The fish monger at our local Sunday morning farmers market has been carrying fresh ahi tuna. We always enjoy fresh tuna for a delightful light Sunday supper that’s quick and easy to prepare. We’ve been enjoying the tuna with a simple wasabi vinaigrette dressing. Be sure you buy only the freshest high-quality tuna as this recipe only lightly pan-sears it.
Preparation is fast and easy – prepare the vinaigrette, dip the tuna into it and then quickly pan-sear it.
A quick and easy recipe for pan-searing fresh ahi tuna flavored with a wasabi-based vinaigrette.
This is a wonderful time of year at our local farmers markets – the fruits and vegetables are at the height of their ripeness with flavors so good and tasty. It’s peak flavor season now for these local strawberries so last week I picked up some at one of our markets – three baskets worth.
The problem with strawberries – if it’s really a problem?! – is how quickly they can turn soft, mushy and spoil. Keeping them in the refrigerator doesn’t really solve the problem – unlike for most other fruits and vegetables.
The next morning after I had brought home my generous load of strawberries, I coincidentally received an email from Jacobsen Salt Co. with a recipe for roasting strawberries – what a great idea! We’re fans of Jacobsen’s many salts which originate from Netarts Bay on the Oregon Coast (see their story). We also really enjoy Jacobsen’s steak seasoning – it’s perfect to use with our New York steak recipe.
But back to the strawberries and Jacobsen’s recipe suggestion: Roasted Strawberries with Crème Fraîche and Flaky Sea Salt. Basically, the recipe (credited to Rebekah Peppler) involves slicing the larger berries, tossing with 2-3 Tbsp of sugar, and a bit of water into a baking dish then into a 375 degree oven for 30-40 minutes. Let the mixture cool, sprinkle with a bit of sea salt and you’ve got a delicious strawberry topping to go over vanilla bean ice cream, yogurt, etc. Save leftovers in the refrigerator – you’ll have a day or two more of delicious desserts!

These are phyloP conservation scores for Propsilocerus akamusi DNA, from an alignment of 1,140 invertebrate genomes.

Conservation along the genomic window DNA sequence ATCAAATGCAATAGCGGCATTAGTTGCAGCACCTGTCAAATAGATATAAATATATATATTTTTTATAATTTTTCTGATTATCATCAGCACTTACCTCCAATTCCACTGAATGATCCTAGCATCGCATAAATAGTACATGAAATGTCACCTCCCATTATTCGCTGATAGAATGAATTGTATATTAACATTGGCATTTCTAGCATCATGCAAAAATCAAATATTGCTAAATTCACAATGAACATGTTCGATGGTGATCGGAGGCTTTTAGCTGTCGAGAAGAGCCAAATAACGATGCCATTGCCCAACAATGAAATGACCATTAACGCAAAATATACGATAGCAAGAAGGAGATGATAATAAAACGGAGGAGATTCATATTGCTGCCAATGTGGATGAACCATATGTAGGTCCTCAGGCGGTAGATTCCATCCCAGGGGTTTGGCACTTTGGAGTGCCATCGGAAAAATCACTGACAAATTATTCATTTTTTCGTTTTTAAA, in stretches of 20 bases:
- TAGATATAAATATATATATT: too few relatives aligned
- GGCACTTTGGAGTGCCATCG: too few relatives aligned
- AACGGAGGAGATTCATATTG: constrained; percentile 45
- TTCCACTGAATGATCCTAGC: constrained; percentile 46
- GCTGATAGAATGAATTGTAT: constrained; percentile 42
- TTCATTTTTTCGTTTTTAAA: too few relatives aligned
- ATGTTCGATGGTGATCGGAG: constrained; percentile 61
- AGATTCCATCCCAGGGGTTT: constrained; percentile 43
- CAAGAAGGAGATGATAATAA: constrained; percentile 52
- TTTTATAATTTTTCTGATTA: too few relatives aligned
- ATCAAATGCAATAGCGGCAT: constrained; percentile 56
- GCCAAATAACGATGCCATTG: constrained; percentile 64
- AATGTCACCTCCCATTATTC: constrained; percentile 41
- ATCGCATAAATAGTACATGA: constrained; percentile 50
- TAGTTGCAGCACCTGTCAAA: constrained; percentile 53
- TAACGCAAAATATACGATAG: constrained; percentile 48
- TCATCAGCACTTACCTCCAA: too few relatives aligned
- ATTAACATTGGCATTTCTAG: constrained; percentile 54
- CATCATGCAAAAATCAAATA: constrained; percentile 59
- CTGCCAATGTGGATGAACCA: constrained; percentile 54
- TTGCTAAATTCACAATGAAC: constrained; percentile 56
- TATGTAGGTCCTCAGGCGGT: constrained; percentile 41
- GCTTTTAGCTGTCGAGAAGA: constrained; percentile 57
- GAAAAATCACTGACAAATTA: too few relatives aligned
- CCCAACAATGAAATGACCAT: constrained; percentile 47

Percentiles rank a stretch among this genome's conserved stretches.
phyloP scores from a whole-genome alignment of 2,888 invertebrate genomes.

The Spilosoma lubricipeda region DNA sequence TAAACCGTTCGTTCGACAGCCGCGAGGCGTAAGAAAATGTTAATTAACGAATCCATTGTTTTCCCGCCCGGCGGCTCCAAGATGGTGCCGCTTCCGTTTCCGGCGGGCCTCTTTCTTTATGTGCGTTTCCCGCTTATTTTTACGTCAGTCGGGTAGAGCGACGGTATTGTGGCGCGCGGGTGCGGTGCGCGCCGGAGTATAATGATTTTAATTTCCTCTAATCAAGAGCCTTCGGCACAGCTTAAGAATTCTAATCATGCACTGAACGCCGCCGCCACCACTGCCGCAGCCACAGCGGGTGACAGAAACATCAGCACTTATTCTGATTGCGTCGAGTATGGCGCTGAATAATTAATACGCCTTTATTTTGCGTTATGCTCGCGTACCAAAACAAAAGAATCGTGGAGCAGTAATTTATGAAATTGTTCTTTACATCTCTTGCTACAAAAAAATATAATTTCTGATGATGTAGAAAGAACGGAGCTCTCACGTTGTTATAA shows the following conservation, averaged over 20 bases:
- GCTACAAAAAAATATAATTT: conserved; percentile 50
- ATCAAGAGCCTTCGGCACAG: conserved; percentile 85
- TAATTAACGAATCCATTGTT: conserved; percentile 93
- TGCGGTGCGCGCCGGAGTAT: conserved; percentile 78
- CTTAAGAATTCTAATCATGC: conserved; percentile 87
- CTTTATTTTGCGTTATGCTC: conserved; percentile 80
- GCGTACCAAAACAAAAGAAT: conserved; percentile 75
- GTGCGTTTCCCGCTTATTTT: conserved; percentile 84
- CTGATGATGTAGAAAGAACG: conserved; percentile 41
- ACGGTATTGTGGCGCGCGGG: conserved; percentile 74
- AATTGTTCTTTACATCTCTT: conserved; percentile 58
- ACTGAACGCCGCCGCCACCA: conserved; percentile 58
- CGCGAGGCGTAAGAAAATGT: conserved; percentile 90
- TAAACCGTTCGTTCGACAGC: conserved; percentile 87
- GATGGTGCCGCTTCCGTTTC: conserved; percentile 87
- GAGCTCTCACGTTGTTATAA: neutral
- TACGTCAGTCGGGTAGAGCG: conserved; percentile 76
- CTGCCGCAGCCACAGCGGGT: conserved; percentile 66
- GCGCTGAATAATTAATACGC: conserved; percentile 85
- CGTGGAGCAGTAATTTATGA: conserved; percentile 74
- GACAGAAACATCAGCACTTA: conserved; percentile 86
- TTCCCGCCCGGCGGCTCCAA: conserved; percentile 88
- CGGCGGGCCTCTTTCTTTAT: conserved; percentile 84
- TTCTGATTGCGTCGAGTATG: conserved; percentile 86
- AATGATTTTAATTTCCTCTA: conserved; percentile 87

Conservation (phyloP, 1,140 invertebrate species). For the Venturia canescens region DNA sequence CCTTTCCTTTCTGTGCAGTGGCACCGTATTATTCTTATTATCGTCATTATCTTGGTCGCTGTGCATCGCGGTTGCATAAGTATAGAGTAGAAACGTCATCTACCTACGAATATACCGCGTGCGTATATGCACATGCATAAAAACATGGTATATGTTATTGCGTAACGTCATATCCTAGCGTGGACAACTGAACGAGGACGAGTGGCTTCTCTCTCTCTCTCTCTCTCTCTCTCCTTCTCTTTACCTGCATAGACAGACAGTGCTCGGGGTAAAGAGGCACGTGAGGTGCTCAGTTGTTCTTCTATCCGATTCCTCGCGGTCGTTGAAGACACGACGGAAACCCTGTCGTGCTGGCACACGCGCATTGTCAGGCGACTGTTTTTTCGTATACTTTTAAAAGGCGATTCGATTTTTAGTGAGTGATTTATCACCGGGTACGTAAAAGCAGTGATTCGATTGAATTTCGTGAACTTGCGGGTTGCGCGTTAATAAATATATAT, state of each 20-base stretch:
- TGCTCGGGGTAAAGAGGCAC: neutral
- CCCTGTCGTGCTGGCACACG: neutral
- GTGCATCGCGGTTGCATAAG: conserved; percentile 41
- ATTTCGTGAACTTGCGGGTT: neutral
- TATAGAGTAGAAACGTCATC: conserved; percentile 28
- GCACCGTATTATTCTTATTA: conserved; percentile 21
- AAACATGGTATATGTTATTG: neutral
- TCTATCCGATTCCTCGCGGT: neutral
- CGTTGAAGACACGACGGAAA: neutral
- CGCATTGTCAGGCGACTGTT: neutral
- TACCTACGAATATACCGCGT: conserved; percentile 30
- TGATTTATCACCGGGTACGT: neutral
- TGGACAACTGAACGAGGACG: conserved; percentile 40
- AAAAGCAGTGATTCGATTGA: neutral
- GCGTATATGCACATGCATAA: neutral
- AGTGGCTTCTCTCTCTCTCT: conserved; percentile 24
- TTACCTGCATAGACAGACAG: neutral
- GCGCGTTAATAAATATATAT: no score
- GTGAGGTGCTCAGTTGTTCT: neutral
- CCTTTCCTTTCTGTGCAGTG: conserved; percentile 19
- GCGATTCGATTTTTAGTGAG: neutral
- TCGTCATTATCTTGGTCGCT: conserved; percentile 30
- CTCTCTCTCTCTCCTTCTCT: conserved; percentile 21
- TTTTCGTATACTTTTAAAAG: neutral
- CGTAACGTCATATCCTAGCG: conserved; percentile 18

Thanks to Jacobsen Salt Co. for this delicious and timely recipe!
We enjoy charcoal grilled steak – or burgers – but sometimes it’s just too much of a hassle to get the Weber fired up for only cooking a steak. Our reliable fallback method is to simply cook the steak on our gas stovetop. Here’s our easy method for cooking a delicious steak on the stove – along with a couple of side dishes. Cooking should take you about 15-20 minutes.
We usually buy a 1 lb New York steak which we will split into two portions. It’s important to take the steak out of the refrigerator 30 minutes before cooking to let it come up to room temperature. Here’s a NY steak – seasoned and resting to warm up a bit:
To cook the steak, I like to use the 3-3-2-2 method popularized by Rob Leavitt. Heat the pan using medium-high heat. Cook the steak 3 minutes on the first side, then flip and cook 3 minutes on the other side. Then flip again to cook for 2 minutes and a final flip to cook for 2 minutes. Check the steak with a meat thermometer to be sure it’s at your desired doneness level – then remove it from the pan to a cutting board and let rest for 5 minutes. You can then either cut the steak into two pieces – or – slice it and serve all of the slices communally on a plate.